windows vista and later bcdedit

In the above screenshot, there’s quite a lot of information presented about the installed (as well as the deleted) Operating System(s). However, we are specifically interested in two fields: description (which is just the label of the OS), and identifier (a random string that represents its UUID, or universally unique identifier). Note that in the above screenshot, the description reads Windows 7 (the OS installed on the test system). However, to delete the entry of an uninstalled Operating System, you need to find its name before the description field.

Step 2: Once the name’s been found, look for the identifier (UUID) of the uninstalled Operating System

Step 3: To delete the entry for that Operating System, simply type bcdedit /delete {UUID} and press enter. Here, UUID is the identifier string of the uninstalled operating system.

That’s it. Once you reboot the system after effecting this change, the entry for the uninstalled OS will no longer appear. How cool is that?

Scenario 2: The two Operating Systems are Linux based (e.g. Ubuntu and Linux Mint)

It may also be the case that the two Operating Systems installed in dual-boot configuration are both Linux based. If this is the case, then removing the entry for the uninstalled Linux distribution requires a different, Linux specific approach. However, the process to do so is exceedingly simple, and something that anyone well versed with Linux can easily do. It involves updating Linux’s default bootmanager (GRUB), after uninstalling the distribution that you no longer want. Here’s how to do it:

Open up terminal and enter the following commands:

sudo grub-install /dev/sda

sudo os-prober

sudo update-grub

Once you’ve successfully executed the above commands via terminal, GRUB will be updated, and the uninstalled Linux distribution’s entry will no longer be shown during startup. Simple as pie.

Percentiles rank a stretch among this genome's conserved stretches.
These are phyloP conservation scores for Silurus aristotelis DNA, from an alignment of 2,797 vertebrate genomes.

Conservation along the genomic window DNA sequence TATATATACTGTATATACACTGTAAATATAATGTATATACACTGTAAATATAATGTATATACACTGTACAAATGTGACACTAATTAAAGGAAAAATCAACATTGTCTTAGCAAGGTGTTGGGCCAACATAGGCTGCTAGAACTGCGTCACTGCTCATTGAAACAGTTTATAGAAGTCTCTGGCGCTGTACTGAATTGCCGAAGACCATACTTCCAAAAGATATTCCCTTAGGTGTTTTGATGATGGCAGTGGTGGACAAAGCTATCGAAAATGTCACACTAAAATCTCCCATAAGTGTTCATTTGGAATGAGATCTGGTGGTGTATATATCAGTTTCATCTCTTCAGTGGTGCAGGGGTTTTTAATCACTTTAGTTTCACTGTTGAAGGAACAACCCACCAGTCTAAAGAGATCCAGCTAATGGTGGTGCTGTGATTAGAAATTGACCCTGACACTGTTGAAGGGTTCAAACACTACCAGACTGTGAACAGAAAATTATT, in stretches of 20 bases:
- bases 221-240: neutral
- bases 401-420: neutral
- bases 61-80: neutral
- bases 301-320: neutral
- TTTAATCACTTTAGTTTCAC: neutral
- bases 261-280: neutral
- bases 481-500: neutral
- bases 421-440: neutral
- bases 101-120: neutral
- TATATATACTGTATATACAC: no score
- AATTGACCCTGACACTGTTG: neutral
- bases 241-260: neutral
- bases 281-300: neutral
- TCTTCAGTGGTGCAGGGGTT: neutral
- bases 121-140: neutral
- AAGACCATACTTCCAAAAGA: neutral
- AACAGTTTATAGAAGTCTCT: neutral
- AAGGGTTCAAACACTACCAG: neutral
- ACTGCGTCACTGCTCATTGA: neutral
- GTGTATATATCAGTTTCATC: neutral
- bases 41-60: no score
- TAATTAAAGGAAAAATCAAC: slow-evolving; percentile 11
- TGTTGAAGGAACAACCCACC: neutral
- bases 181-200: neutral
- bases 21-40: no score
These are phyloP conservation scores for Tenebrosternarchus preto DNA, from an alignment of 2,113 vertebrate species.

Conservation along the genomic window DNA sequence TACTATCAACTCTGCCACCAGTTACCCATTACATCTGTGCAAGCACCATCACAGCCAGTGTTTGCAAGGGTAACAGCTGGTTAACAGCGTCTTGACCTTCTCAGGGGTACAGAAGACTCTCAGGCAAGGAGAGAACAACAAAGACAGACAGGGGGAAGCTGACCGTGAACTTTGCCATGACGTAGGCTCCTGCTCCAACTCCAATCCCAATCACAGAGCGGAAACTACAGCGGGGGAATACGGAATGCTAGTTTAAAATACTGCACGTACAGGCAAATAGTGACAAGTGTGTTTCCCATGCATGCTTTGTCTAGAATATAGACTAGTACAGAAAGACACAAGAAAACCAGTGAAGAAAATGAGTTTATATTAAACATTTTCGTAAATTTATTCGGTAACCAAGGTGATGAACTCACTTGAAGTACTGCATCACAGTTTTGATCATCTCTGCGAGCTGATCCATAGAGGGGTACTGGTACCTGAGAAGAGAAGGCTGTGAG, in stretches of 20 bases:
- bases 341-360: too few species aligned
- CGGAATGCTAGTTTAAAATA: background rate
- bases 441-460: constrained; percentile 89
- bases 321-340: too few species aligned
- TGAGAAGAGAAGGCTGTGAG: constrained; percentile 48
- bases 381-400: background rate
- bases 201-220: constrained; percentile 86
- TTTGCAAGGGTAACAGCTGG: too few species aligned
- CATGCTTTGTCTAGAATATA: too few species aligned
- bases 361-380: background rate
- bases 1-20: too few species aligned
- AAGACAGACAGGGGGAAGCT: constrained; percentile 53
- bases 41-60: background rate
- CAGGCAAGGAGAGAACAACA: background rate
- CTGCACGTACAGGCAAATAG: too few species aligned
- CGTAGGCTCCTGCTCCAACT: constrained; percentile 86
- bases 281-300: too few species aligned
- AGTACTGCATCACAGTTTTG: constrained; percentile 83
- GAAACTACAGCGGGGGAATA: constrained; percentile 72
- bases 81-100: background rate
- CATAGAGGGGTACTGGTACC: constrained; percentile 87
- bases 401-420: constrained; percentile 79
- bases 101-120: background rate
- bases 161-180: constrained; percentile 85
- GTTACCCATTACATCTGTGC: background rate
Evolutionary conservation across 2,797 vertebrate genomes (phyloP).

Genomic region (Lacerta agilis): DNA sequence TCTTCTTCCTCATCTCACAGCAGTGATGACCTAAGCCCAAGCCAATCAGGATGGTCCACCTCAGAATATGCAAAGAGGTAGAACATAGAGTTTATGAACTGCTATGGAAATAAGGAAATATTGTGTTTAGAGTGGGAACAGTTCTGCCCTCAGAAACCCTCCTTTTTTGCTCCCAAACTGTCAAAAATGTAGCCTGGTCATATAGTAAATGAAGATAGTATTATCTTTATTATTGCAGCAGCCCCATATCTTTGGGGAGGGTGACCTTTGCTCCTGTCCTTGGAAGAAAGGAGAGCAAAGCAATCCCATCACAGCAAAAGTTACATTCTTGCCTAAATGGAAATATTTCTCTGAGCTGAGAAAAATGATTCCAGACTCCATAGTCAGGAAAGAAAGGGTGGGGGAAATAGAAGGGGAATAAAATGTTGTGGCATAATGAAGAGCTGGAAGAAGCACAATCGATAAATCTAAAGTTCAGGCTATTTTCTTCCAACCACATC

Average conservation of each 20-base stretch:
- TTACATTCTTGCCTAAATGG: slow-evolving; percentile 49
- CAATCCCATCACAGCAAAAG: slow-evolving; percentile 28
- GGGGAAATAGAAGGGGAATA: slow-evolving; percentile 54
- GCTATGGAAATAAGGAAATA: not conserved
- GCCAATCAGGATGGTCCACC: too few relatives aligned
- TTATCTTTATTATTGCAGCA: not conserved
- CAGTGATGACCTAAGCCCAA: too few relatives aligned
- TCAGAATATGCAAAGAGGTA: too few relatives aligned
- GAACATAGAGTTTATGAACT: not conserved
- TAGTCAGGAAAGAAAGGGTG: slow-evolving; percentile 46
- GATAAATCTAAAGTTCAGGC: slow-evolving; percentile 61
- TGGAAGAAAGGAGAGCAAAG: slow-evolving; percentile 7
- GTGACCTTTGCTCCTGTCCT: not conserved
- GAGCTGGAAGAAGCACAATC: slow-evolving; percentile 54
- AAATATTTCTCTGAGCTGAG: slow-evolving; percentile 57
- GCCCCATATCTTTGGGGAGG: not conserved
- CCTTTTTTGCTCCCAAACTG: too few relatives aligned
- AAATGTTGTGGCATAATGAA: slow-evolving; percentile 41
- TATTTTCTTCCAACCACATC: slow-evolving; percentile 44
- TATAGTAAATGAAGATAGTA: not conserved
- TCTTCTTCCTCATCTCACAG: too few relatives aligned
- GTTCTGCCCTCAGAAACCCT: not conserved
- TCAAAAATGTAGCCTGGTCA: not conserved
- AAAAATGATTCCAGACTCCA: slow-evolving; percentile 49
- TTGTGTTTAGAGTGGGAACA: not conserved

Both Operating Systems belong to different OS families

When your computer dual-boots Operating System belonging to different OS families (e.g. Windows 7 and Ubuntu), which is also the major reason why people set up their systems in dual-boot configuration, things get a little trickier, however the process remains fundamentally the same as in the cases discussed above. In this case too, two scenarios are possible. Let’s take a look at them one by one, and see how you can remove the entry for an uninstalled OS.

Scenario 1: If the OS you want to keep belongs to the Windows family, and the deleted OS is a Linux distribution.

Follow the same procedure as in the case of deleting a newer (or older) Windows OS version (discussed previously in the article), and accordingly, edit the boot.ini file (for Windows XP or earlier) or use the bcdedit tool (for Windows Vista or later).

Scenario 2: If the OS you want to keep is a Linux distribution, and the deleted OS is a Windows version.

The process here remains the same as well. All you have to do is update GRUB (Linux’s default bootmanager), after the Windows installation has been deleted. Here’s how to do it:

Open up terminal and enter the following commands:

sudo grub-install /dev/sda
sudo os-prober
sudo update-grub

The above commands, when executed, will remove any unwanted references to the deleted Windows installation. That’s all there’s to it.

Also see: Guide Regarding Correct Partition Sizes To Have While Installing OS


Having a dual-boot system gives us the flexibility to work with multiple operating systems, and greatly enhances the overall general usage experience (especially for power users). However, sometimes, one just wants to go back to having just one default OS, to make things simpler. In such a case, uninstalling the OS you no longer want is the only way to go. It’s all well and good, but things can go trouble-some if some general precautions are not exercised while working with dual-boot systems. I believe this article will help all of you dual-booting fellas get rid of those pesky unwanted references to the OS you just uninstalled from your system. Have fun.

Image Courtesy: Paul Schultz via Flickr